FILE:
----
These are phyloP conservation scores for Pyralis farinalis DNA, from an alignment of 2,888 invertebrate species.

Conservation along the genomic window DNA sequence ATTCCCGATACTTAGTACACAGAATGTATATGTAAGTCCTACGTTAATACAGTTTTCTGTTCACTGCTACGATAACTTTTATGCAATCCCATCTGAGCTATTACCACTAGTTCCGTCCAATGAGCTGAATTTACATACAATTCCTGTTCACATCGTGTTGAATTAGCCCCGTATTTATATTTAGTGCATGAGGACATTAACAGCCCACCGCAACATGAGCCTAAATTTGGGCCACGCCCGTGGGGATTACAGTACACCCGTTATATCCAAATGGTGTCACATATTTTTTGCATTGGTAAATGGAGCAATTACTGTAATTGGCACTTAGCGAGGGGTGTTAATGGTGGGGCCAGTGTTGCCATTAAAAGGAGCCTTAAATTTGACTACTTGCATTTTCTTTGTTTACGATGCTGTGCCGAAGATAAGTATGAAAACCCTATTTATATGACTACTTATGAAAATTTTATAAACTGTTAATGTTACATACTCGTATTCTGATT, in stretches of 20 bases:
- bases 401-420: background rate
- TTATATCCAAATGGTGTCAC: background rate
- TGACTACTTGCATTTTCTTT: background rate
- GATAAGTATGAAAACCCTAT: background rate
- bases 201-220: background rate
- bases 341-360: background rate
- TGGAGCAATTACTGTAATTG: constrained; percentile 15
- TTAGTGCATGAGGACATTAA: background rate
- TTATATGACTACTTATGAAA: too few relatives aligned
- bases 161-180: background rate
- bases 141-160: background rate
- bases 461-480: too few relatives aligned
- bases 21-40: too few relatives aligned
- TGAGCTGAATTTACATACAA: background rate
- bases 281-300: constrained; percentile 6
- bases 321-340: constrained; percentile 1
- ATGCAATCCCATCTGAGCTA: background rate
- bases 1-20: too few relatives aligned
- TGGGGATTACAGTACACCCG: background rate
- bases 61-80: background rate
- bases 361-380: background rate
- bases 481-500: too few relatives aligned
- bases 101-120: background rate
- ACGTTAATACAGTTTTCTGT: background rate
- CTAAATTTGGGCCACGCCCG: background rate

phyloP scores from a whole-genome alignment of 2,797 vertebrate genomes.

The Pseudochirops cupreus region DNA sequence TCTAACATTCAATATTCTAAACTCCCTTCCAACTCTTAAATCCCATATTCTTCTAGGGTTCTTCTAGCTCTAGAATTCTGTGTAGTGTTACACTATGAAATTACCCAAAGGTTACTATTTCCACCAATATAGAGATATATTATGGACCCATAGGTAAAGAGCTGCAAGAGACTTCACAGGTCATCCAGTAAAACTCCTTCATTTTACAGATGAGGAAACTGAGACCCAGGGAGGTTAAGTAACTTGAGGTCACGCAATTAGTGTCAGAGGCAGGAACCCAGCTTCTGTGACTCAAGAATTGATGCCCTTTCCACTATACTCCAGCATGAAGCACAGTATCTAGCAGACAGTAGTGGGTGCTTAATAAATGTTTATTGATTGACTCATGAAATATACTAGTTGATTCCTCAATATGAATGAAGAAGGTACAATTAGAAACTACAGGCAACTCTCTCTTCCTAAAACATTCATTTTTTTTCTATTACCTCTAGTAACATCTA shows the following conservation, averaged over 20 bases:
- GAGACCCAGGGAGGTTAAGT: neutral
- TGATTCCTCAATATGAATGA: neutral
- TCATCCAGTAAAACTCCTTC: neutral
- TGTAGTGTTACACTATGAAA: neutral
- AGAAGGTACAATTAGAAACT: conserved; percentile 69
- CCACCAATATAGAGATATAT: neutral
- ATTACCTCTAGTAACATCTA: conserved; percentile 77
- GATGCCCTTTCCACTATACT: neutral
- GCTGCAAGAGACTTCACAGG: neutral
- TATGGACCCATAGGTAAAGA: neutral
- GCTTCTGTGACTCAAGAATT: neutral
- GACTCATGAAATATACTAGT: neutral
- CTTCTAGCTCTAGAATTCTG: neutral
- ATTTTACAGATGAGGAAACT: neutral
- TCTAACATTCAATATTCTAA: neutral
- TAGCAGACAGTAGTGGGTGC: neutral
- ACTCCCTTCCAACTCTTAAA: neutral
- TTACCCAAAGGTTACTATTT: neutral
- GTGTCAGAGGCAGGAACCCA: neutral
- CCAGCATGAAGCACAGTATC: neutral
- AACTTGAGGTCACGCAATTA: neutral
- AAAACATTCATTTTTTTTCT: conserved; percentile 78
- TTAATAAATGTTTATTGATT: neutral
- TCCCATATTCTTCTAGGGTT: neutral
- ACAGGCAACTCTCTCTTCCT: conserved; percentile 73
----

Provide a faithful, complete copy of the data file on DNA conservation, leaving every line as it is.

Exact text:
These are phyloP conservation scores for Pyralis farinalis DNA, from an alignment of 2,888 invertebrate species.

Conservation along the genomic window DNA sequence ATTCCCGATACTTAGTACACAGAATGTATATGTAAGTCCTACGTTAATACAGTTTTCTGTTCACTGCTACGATAACTTTTATGCAATCCCATCTGAGCTATTACCACTAGTTCCGTCCAATGAGCTGAATTTACATACAATTCCTGTTCACATCGTGTTGAATTAGCCCCGTATTTATATTTAGTGCATGAGGACATTAACAGCCCACCGCAACATGAGCCTAAATTTGGGCCACGCCCGTGGGGATTACAGTACACCCGTTATATCCAAATGGTGTCACATATTTTTTGCATTGGTAAATGGAGCAATTACTGTAATTGGCACTTAGCGAGGGGTGTTAATGGTGGGGCCAGTGTTGCCATTAAAAGGAGCCTTAAATTTGACTACTTGCATTTTCTTTGTTTACGATGCTGTGCCGAAGATAAGTATGAAAACCCTATTTATATGACTACTTATGAAAATTTTATAAACTGTTAATGTTACATACTCGTATTCTGATT, in stretches of 20 bases:
- bases 401-420: background rate
- TTATATCCAAATGGTGTCAC: background rate
- TGACTACTTGCATTTTCTTT: background rate
- GATAAGTATGAAAACCCTAT: background rate
- bases 201-220: background rate
- bases 341-360: background rate
- TGGAGCAATTACTGTAATTG: constrained; percentile 15
- TTAGTGCATGAGGACATTAA: background rate
- TTATATGACTACTTATGAAA: too few relatives aligned
- bases 161-180: background rate
- bases 141-160: background rate
- bases 461-480: too few relatives aligned
- bases 21-40: too few relatives aligned
- TGAGCTGAATTTACATACAA: background rate
- bases 281-300: constrained; percentile 6
- bases 321-340: constrained; percentile 1
- ATGCAATCCCATCTGAGCTA: background rate
- bases 1-20: too few relatives aligned
- TGGGGATTACAGTACACCCG: background rate
- bases 61-80: background rate
- bases 361-380: background rate
- bases 481-500: too few relatives aligned
- bases 101-120: background rate
- ACGTTAATACAGTTTTCTGT: background rate
- CTAAATTTGGGCCACGCCCG: background rate

phyloP scores from a whole-genome alignment of 2,797 vertebrate genomes.

The Pseudochirops cupreus region DNA sequence TCTAACATTCAATATTCTAAACTCCCTTCCAACTCTTAAATCCCATATTCTTCTAGGGTTCTTCTAGCTCTAGAATTCTGTGTAGTGTTACACTATGAAATTACCCAAAGGTTACTATTTCCACCAATATAGAGATATATTATGGACCCATAGGTAAAGAGCTGCAAGAGACTTCACAGGTCATCCAGTAAAACTCCTTCATTTTACAGATGAGGAAACTGAGACCCAGGGAGGTTAAGTAACTTGAGGTCACGCAATTAGTGTCAGAGGCAGGAACCCAGCTTCTGTGACTCAAGAATTGATGCCCTTTCCACTATACTCCAGCATGAAGCACAGTATCTAGCAGACAGTAGTGGGTGCTTAATAAATGTTTATTGATTGACTCATGAAATATACTAGTTGATTCCTCAATATGAATGAAGAAGGTACAATTAGAAACTACAGGCAACTCTCTCTTCCTAAAACATTCATTTTTTTTCTATTACCTCTAGTAACATCTA shows the following conservation, averaged over 20 bases:
- GAGACCCAGGGAGGTTAAGT: neutral
- TGATTCCTCAATATGAATGA: neutral
- TCATCCAGTAAAACTCCTTC: neutral
- TGTAGTGTTACACTATGAAA: neutral
- AGAAGGTACAATTAGAAACT: conserved; percentile 69
- CCACCAATATAGAGATATAT: neutral
- ATTACCTCTAGTAACATCTA: conserved; percentile 77
- GATGCCCTTTCCACTATACT: neutral
- GCTGCAAGAGACTTCACAGG: neutral
- TATGGACCCATAGGTAAAGA: neutral
- GCTTCTGTGACTCAAGAATT: neutral
- GACTCATGAAATATACTAGT: neutral
- CTTCTAGCTCTAGAATTCTG: neutral
- ATTTTACAGATGAGGAAACT: neutral
- TCTAACATTCAATATTCTAA: neutral
- TAGCAGACAGTAGTGGGTGC: neutral
- ACTCCCTTCCAACTCTTAAA: neutral
- TTACCCAAAGGTTACTATTT: neutral
- GTGTCAGAGGCAGGAACCCA: neutral
- CCAGCATGAAGCACAGTATC: neutral
- AACTTGAGGTCACGCAATTA: neutral
- AAAACATTCATTTTTTTTCT: conserved; percentile 78
- TTAATAAATGTTTATTGATT: neutral
- TCCCATATTCTTCTAGGGTT: neutral
- ACAGGCAACTCTCTCTTCCT: conserved; percentile 73